Chirped-pulse amplification (CPA) technology has been significantly advancing the development of ultra-short and ultra-intense laser. Several laser facilities aiming at 10 PW-level output power are built or under construction, such as ELI, Vulcan-10 PW, Apollon-10 PW, and SULF-10 PW, which will create unprecedented extreme physical conditions in the lab and strongly motivate the studies of laser-driven particle acceleration, x/gamma ray radiation, laboratory astrophysics, laser-driven nuclear physics etc.
Recently, in a paper published in High Power Laser Science and Engineering , Vol. 10, Issue, 4 (A. X. Li, C. Y. Qin, et al., Acceleration of 60 MeV proton beams in the commissioning experiment of SULF-10 PW laser, High Power Laser Science and Engineering, 2022, 10(4): 04000e26), a research group from Shanghai Institute of Optics and Fine Mechanics (SIOM) reports the experimental results in the commissioning phase of the 10 PW laser beamline of Shanghai Superintense Ultrafast Laser Facility (SULF), achieving high-energy proton beams with energies up to 62.5 MeV.
The commissioning experiment of the SULF-10 PW beamline was carried out on the ultrafast sub-atomic physics (USAP) platform, focusing on laser-proton acceleration using plain Cu and plastic targets. The laser energy of 72±9 J is directed to a focal spot of ~6 μm diameter (FWHM) within 30 fs pulse duration, yielding a peak power of 2.4 PW and intensity around 2.0×1021 W/cm2 on target.
Figure 1(a) shows the sketch of the experimental setup. The proton cut-off energy as a function of target thickness of Cu-foil is shown in Fig. 1(b), measured by Thomson Parabola spectrometer (TP1) along the target normal direction and by both TP2 and RCF stacks along the laser propagation direction. It can be clearly seen that in both directions, the proton cut-off energy increases when the foil thickness increases from 1 μm to 4 μm, and then decreases with larger thickness, corresponding to an optimum value at 4 μm. This trend agrees with the previously reported results from TNSA-produced proton beams, where the effects of electron reflux and pre-pulse induced plasma expansion at the target rear side results in an optimum target thickness for proton acceleration. One notices that the proton energies along the target normal direction are much higher than those along the laser direction for all target thicknesses. Typical proton spectra for various target thicknesses are illustrated in Fig. 1(c), showing the broad-energy-spread distribution. For 4-μm-thick foils, the average cut-off energy of protons is 60 MeV according to the data from 3 shots, where the highest one achieves 62.5 MeV. This is among the state-of-art results in proton acceleration using femtosecond lasers according to the previous reports.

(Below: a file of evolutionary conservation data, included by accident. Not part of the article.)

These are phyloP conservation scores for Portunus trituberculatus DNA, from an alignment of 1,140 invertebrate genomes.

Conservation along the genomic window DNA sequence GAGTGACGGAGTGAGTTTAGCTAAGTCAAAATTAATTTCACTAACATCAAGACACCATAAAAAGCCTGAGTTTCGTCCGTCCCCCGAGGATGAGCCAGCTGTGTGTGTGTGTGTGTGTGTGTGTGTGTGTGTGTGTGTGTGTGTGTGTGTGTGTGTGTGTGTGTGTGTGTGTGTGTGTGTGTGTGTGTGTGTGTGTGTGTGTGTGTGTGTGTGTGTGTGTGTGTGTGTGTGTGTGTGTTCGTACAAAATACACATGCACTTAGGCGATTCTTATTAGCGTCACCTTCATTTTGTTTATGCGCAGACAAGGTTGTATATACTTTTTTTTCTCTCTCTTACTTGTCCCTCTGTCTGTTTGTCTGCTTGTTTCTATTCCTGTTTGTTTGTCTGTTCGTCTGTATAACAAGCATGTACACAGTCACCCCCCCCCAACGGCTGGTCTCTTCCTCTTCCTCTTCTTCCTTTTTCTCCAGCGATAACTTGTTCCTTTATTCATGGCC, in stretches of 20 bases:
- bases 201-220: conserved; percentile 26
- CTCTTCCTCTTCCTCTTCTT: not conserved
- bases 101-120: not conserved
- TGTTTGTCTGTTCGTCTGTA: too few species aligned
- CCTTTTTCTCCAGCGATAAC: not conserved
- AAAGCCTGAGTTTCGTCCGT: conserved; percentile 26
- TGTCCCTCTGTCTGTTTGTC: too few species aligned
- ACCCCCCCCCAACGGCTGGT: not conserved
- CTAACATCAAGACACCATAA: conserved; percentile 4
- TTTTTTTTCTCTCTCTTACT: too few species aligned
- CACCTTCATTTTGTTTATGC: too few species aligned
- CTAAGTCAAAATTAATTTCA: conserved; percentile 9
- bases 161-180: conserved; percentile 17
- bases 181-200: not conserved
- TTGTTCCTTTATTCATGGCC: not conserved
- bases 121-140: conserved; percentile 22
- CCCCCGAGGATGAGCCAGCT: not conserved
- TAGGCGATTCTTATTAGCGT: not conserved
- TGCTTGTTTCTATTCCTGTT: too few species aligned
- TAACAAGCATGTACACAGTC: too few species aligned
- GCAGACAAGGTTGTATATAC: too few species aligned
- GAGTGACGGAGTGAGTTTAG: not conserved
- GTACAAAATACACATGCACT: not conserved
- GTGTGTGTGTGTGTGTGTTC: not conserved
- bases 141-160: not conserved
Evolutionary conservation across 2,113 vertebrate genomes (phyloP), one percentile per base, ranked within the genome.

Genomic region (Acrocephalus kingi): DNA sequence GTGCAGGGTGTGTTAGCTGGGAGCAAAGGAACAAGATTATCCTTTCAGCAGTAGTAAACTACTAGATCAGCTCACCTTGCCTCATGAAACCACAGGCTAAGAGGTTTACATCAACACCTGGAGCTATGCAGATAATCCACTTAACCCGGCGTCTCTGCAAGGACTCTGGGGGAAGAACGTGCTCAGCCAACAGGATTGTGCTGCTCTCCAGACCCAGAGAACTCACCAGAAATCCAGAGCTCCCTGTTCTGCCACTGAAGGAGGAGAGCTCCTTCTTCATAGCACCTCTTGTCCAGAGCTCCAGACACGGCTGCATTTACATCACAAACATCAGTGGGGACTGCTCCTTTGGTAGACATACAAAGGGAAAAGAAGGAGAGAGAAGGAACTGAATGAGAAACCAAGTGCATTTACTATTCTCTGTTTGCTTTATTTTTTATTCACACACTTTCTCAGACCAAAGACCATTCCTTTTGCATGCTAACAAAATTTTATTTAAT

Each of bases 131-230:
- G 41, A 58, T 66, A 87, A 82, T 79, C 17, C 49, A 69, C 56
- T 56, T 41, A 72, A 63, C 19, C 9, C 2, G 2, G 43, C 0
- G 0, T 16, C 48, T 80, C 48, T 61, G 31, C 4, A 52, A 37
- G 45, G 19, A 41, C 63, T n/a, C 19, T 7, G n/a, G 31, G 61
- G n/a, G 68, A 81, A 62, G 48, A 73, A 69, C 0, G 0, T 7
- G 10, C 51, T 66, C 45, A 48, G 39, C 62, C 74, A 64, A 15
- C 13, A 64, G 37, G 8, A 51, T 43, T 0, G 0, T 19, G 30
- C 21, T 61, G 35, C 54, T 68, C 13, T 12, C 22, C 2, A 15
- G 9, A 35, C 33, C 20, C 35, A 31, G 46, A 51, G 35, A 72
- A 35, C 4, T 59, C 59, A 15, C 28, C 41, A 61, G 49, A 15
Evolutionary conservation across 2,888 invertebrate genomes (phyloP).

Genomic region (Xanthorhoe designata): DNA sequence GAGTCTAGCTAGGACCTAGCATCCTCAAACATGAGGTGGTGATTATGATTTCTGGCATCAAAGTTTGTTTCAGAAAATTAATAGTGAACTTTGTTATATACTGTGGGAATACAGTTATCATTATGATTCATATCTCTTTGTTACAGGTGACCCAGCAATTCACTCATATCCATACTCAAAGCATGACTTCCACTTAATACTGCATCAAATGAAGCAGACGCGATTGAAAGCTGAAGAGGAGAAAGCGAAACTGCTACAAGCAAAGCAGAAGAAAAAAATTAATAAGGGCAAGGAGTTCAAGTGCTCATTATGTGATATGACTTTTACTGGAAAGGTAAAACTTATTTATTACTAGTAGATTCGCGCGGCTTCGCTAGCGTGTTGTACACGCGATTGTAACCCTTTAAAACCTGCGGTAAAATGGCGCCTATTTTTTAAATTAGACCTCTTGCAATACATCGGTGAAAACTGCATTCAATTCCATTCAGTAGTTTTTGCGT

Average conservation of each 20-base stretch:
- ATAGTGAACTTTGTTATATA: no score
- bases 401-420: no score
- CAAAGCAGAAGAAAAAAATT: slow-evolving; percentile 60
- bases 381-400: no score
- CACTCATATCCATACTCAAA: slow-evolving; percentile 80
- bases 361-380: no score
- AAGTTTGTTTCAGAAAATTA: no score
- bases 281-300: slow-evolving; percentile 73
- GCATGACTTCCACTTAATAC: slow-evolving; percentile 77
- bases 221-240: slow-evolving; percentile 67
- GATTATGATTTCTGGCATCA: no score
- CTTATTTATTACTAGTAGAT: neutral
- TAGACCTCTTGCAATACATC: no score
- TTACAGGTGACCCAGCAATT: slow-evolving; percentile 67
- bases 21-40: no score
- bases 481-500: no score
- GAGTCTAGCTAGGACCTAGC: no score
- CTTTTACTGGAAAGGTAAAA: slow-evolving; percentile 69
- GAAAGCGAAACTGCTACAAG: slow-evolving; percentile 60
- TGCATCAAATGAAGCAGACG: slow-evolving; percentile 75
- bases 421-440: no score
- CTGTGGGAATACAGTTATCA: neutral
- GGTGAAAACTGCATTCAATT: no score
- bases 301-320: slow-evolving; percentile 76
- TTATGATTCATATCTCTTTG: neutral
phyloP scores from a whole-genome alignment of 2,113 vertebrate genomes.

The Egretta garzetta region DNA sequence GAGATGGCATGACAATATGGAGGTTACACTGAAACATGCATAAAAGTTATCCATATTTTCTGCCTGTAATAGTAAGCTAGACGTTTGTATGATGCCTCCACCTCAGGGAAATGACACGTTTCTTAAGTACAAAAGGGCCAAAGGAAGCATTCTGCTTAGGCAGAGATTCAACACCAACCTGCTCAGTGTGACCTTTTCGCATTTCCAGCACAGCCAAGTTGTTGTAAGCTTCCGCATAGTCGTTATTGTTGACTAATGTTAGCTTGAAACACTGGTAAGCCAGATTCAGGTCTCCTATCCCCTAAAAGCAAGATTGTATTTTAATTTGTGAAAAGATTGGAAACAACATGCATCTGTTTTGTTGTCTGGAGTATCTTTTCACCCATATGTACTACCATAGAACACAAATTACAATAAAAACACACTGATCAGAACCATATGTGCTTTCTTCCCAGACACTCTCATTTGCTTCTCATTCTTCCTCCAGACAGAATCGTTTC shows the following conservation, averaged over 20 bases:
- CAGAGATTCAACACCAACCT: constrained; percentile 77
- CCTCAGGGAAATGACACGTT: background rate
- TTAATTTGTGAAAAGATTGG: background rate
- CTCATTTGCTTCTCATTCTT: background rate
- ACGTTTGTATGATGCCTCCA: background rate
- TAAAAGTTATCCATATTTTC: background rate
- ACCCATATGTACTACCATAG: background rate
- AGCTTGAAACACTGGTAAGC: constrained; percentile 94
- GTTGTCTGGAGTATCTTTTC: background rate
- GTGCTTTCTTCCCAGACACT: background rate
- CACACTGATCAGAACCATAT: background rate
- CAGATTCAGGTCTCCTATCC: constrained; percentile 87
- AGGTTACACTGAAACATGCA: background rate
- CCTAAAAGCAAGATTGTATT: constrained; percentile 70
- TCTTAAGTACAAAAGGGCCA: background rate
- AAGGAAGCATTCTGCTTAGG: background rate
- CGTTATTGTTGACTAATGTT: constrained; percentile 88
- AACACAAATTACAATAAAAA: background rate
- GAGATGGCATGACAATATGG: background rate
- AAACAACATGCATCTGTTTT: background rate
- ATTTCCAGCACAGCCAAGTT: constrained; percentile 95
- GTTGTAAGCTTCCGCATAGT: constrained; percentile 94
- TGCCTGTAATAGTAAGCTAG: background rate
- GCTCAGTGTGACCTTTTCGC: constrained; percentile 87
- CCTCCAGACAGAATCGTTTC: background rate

Fig.1. (a) The sketch of the experimental setup. (b) The proton cut-off energy as a function of the target thickness of Cu-foil along the laser direction and the target normal direction. (c) Typical proton spectra for various target thicknesses.
Laser-driven proton acceleration using nanometer-thick plastic (CH) foils is also investigated. Figure 2 shows proton beam profiles for plain CH targets with three different thicknesses of 30 nm, 40 nm and 70 nm, respectively. Clear ring-like profiles appear for l=30 nm and 40 nm on all RCF layers, indicating that protons are not effectively accelerated since ionization and pre-expanding of the nanometer-thick targets driven by pre-pulses may lead to relativistically transparent plasma. Filamented structure emerges when the target thickness increases to 70 nm, which is possibly associated with Weibel instability and is an obvious sign that the plasma is still opaque rather than transparent. The results with nanometer-thick targets show that the laser contrast of SULF-10 PW beamline is not sufficient to drive effective acceleration schemes such as RPA and acceleration using structural target. Proton energies beyond 100 MeV are expected after further optimization of the temporal contrast and focal spot of SULF-10 PW beamline.
Fig.2. Proton beam profiles for plain CH targets with three different thicknesses of (a1-a4) 30 nm, (b1-b4) 40 nm and (c1-c4) 70 nm, at selected proton energies of 4.8 MeV, 7.2 MeV, 11.6 MeV and 15.9 MeV, respectively.
The above experimental results demonstrate the capabilities of the SULF-10 PW beamline, e.g., both ultrahigh intensity and relatively good beam contrast. Further optimization for these key parameters is underway, where peak laser intensities of 1022-1023 W/cm2 are anticipated to support various experiments on extreme field physics.